Campaign Coordinator Margaret Nimmo Crowe is now a contributor to Pundits’ Podium, a new blog by the Richmond Times-Dispatch. One entry, about the importance of funding for Healthy Families, a home visiting program, ran in the paper on 3-22-12. You can follow Pundits’ Podium by clicking here.
There’s a lot at stake for Virginia’s vulnerable children and their families in the budget that is currently being negotiated by Virginia’s legislators. You have to dig a little deeper in the budget and beyond the issues typically covered by the media to find some of the potential cuts that put kids at risk.
Here’s one: the Governor’s budget cut funding for Healthy Families Virginia, a home visiting program with an impressive track record of reducing the rates of child abuse and neglect. Healthy Families works by providing locally-run prevention programs that enroll families with expectant or new parents to help improve birth outcomes, provide parenting education and increase the health of the child.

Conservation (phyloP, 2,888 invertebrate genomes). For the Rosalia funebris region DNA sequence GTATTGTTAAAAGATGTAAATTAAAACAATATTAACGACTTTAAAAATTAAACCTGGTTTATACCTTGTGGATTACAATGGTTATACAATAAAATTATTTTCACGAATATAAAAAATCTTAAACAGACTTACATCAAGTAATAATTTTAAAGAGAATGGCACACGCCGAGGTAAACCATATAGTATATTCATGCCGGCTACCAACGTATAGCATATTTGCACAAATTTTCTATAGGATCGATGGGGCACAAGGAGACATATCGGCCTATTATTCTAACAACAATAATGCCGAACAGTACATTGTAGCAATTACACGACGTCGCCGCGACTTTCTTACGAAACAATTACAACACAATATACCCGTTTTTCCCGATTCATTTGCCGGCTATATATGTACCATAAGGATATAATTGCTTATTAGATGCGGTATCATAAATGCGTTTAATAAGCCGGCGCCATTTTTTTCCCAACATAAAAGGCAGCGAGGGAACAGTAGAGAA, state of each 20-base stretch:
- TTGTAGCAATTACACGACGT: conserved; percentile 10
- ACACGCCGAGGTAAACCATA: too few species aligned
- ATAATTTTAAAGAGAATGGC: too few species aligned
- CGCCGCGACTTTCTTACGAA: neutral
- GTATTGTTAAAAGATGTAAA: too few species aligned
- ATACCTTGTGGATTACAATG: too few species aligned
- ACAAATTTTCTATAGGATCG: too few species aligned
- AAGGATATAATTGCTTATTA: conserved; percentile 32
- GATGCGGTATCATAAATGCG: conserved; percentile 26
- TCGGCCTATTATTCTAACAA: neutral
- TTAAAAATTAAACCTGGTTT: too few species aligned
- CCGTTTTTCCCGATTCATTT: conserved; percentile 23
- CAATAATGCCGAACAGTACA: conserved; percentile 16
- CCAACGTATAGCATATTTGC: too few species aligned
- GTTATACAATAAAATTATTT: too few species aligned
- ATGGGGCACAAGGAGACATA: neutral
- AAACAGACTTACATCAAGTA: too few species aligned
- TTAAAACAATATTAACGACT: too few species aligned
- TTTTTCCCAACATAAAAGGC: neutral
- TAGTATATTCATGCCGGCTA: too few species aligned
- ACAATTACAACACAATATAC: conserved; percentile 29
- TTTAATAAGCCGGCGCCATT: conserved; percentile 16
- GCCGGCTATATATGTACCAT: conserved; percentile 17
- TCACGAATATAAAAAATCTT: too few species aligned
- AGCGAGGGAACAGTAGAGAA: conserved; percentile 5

Only the Senate’s budget (passed by the Finance Committee but not the full Senate) restored those cuts. At this point, the decision to fund this program — and all other budget matters — rests in the hands of the House and Senate budget conferees.
With our economy still struggling, now is not the time to cut back on assistance to vulnerable families with young children. A study by the American Academy of Pediatrics compared the unemployment statistics from 1990 to 2008 to national data about child maltreatment, finding that “each 1% increase in unemployment was associated with a .50 child per 1000 increase in confirmed cases of child maltreatment…AAP noted the U.S. was experiencing a major crisis because unemployment has risen from 4.5% in 2007 to the then current level of over 8.9%. Moreover, since the long-term impacts of child maltreatment include higher rates of unemployment and poverty, we can see how a vicious cycle is created and maintained.” (From The State Of Child Abuse Prevention In The Commonwealth, Prevent Child Abuse Virginia, Prepared by Joseph Galano, Ph.D., Applied Social Psychology Research Institute, College of William & Mary and Lee Huntington, Ph.D., Huntington Associates, LTD)
Let’s hope our legislators don’t forget our most vulnerable Virginians.
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